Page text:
Kumar pushes the boundaries of his shows by making fun of things that are taboo in Singapore. Surprisingly he has not been hauled up by the authorities. For him, it’s about knowing “what the rules are. The safest thing is — don’t be too political.”
It’s this instinct for balancing laughter with social acceptability, honed by 19 years of doing stand up comedy, that’s kept him out of trouble. But there are always repercussions, especially for a personality as controversial as Kumar. Those came from his family.
He recounted, “It was tough for my family because my father thought I was a prostitute. And my mother didn’t know what the hell I was doing. And it was very hard to tell them, so I let it be until they came to terms with it.”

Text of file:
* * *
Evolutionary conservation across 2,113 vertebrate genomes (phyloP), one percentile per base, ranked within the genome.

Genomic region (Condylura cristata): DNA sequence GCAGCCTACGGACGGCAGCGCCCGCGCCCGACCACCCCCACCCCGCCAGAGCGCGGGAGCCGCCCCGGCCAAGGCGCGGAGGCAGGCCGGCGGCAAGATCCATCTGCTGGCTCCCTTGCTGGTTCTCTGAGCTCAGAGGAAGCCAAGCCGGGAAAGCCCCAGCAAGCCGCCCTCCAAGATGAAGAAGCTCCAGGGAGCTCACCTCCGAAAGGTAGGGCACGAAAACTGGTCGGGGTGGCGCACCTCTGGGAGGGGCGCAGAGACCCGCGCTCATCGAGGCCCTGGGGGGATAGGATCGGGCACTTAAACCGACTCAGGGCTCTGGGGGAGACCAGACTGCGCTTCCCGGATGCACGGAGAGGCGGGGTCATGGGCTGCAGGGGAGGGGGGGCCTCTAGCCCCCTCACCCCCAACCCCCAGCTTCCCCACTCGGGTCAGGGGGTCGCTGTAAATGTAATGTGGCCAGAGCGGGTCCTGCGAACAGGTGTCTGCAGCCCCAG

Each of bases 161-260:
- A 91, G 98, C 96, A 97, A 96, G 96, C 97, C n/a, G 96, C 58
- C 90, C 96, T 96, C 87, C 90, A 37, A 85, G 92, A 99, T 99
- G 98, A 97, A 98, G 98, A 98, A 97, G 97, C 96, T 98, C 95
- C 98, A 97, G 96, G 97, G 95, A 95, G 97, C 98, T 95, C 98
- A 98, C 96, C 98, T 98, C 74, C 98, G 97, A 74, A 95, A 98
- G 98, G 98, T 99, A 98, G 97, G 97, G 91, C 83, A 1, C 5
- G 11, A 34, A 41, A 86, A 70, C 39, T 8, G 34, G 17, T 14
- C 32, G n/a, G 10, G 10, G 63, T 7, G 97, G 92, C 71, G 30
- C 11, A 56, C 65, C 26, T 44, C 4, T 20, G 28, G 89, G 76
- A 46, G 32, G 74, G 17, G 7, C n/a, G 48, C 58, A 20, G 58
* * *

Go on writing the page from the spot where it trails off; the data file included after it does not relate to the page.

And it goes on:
It was seven years before his father spoke to him again, and his mother “knew at the back of her head that I was doing this, but she was hoping that I’ll end up in a desk job. But now it’s all different, it ain’t happening.”
The entire piece is an interesting read, you can find it here.
Below, a video interview with Kumar: